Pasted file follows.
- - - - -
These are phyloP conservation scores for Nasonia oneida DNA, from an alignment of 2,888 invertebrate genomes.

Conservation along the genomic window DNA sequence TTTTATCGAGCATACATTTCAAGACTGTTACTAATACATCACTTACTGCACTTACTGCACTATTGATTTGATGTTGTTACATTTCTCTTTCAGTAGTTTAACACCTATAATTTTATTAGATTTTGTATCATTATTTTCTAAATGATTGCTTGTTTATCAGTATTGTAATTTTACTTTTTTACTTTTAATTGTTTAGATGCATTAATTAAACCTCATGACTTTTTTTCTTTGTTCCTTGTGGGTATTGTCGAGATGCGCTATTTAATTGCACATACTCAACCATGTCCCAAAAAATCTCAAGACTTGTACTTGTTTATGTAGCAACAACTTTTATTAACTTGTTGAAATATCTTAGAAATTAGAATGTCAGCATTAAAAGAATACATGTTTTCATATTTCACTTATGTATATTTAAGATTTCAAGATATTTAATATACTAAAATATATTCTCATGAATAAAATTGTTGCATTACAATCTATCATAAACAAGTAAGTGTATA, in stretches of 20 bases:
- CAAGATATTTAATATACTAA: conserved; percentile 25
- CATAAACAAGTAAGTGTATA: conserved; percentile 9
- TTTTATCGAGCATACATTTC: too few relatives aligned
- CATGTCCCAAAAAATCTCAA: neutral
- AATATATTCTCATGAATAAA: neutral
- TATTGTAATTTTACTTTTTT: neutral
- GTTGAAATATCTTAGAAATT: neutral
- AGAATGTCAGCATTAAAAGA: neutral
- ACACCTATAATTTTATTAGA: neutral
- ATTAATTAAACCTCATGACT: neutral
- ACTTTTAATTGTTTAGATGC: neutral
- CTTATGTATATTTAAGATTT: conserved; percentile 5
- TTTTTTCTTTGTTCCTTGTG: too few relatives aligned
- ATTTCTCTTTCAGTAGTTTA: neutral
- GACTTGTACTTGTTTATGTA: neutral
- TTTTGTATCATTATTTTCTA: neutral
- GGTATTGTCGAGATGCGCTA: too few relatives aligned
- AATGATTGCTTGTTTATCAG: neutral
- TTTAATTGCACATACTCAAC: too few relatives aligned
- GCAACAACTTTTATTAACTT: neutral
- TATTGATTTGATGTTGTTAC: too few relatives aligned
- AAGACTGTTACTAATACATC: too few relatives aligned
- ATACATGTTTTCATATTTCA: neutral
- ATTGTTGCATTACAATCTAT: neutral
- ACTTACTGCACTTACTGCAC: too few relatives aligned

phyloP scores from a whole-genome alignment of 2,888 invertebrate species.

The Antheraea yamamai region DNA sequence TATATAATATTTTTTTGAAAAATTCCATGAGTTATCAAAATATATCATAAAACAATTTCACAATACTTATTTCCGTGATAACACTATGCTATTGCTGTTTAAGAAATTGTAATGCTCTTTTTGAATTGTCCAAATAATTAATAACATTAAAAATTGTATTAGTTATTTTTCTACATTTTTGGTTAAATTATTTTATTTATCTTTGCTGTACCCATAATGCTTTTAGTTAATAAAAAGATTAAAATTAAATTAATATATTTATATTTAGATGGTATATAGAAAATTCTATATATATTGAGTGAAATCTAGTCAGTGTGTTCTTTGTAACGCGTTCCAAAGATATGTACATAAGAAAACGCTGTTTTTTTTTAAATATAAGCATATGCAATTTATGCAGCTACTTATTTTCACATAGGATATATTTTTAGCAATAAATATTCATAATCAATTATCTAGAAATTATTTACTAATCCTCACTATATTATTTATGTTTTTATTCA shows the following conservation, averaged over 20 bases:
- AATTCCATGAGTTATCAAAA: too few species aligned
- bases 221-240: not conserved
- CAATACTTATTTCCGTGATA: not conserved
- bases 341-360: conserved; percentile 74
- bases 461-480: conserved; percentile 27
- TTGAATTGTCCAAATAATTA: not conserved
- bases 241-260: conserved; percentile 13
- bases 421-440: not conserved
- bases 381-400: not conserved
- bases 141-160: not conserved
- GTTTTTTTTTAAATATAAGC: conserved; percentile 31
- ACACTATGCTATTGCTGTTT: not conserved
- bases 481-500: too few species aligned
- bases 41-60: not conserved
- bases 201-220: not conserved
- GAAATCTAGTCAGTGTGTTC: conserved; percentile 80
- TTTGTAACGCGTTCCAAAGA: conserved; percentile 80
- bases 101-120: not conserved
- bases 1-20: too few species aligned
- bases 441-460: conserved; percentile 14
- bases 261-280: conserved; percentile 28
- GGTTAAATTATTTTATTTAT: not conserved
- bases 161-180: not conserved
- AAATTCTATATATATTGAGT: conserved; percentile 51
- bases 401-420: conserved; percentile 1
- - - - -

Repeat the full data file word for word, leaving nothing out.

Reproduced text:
These are phyloP conservation scores for Nasonia oneida DNA, from an alignment of 2,888 invertebrate genomes.

Conservation along the genomic window DNA sequence TTTTATCGAGCATACATTTCAAGACTGTTACTAATACATCACTTACTGCACTTACTGCACTATTGATTTGATGTTGTTACATTTCTCTTTCAGTAGTTTAACACCTATAATTTTATTAGATTTTGTATCATTATTTTCTAAATGATTGCTTGTTTATCAGTATTGTAATTTTACTTTTTTACTTTTAATTGTTTAGATGCATTAATTAAACCTCATGACTTTTTTTCTTTGTTCCTTGTGGGTATTGTCGAGATGCGCTATTTAATTGCACATACTCAACCATGTCCCAAAAAATCTCAAGACTTGTACTTGTTTATGTAGCAACAACTTTTATTAACTTGTTGAAATATCTTAGAAATTAGAATGTCAGCATTAAAAGAATACATGTTTTCATATTTCACTTATGTATATTTAAGATTTCAAGATATTTAATATACTAAAATATATTCTCATGAATAAAATTGTTGCATTACAATCTATCATAAACAAGTAAGTGTATA, in stretches of 20 bases:
- CAAGATATTTAATATACTAA: conserved; percentile 25
- CATAAACAAGTAAGTGTATA: conserved; percentile 9
- TTTTATCGAGCATACATTTC: too few relatives aligned
- CATGTCCCAAAAAATCTCAA: neutral
- AATATATTCTCATGAATAAA: neutral
- TATTGTAATTTTACTTTTTT: neutral
- GTTGAAATATCTTAGAAATT: neutral
- AGAATGTCAGCATTAAAAGA: neutral
- ACACCTATAATTTTATTAGA: neutral
- ATTAATTAAACCTCATGACT: neutral
- ACTTTTAATTGTTTAGATGC: neutral
- CTTATGTATATTTAAGATTT: conserved; percentile 5
- TTTTTTCTTTGTTCCTTGTG: too few relatives aligned
- ATTTCTCTTTCAGTAGTTTA: neutral
- GACTTGTACTTGTTTATGTA: neutral
- TTTTGTATCATTATTTTCTA: neutral
- GGTATTGTCGAGATGCGCTA: too few relatives aligned
- AATGATTGCTTGTTTATCAG: neutral
- TTTAATTGCACATACTCAAC: too few relatives aligned
- GCAACAACTTTTATTAACTT: neutral
- TATTGATTTGATGTTGTTAC: too few relatives aligned
- AAGACTGTTACTAATACATC: too few relatives aligned
- ATACATGTTTTCATATTTCA: neutral
- ATTGTTGCATTACAATCTAT: neutral
- ACTTACTGCACTTACTGCAC: too few relatives aligned

phyloP scores from a whole-genome alignment of 2,888 invertebrate species.

The Antheraea yamamai region DNA sequence TATATAATATTTTTTTGAAAAATTCCATGAGTTATCAAAATATATCATAAAACAATTTCACAATACTTATTTCCGTGATAACACTATGCTATTGCTGTTTAAGAAATTGTAATGCTCTTTTTGAATTGTCCAAATAATTAATAACATTAAAAATTGTATTAGTTATTTTTCTACATTTTTGGTTAAATTATTTTATTTATCTTTGCTGTACCCATAATGCTTTTAGTTAATAAAAAGATTAAAATTAAATTAATATATTTATATTTAGATGGTATATAGAAAATTCTATATATATTGAGTGAAATCTAGTCAGTGTGTTCTTTGTAACGCGTTCCAAAGATATGTACATAAGAAAACGCTGTTTTTTTTTAAATATAAGCATATGCAATTTATGCAGCTACTTATTTTCACATAGGATATATTTTTAGCAATAAATATTCATAATCAATTATCTAGAAATTATTTACTAATCCTCACTATATTATTTATGTTTTTATTCA shows the following conservation, averaged over 20 bases:
- AATTCCATGAGTTATCAAAA: too few species aligned
- bases 221-240: not conserved
- CAATACTTATTTCCGTGATA: not conserved
- bases 341-360: conserved; percentile 74
- bases 461-480: conserved; percentile 27
- TTGAATTGTCCAAATAATTA: not conserved
- bases 241-260: conserved; percentile 13
- bases 421-440: not conserved
- bases 381-400: not conserved
- bases 141-160: not conserved
- GTTTTTTTTTAAATATAAGC: conserved; percentile 31
- ACACTATGCTATTGCTGTTT: not conserved
- bases 481-500: too few species aligned
- bases 41-60: not conserved
- bases 201-220: not conserved
- GAAATCTAGTCAGTGTGTTC: conserved; percentile 80
- TTTGTAACGCGTTCCAAAGA: conserved; percentile 80
- bases 101-120: not conserved
- bases 1-20: too few species aligned
- bases 441-460: conserved; percentile 14
- bases 261-280: conserved; percentile 28
- GGTTAAATTATTTTATTTAT: not conserved
- bases 161-180: not conserved
- AAATTCTATATATATTGAGT: conserved; percentile 51
- bases 401-420: conserved; percentile 1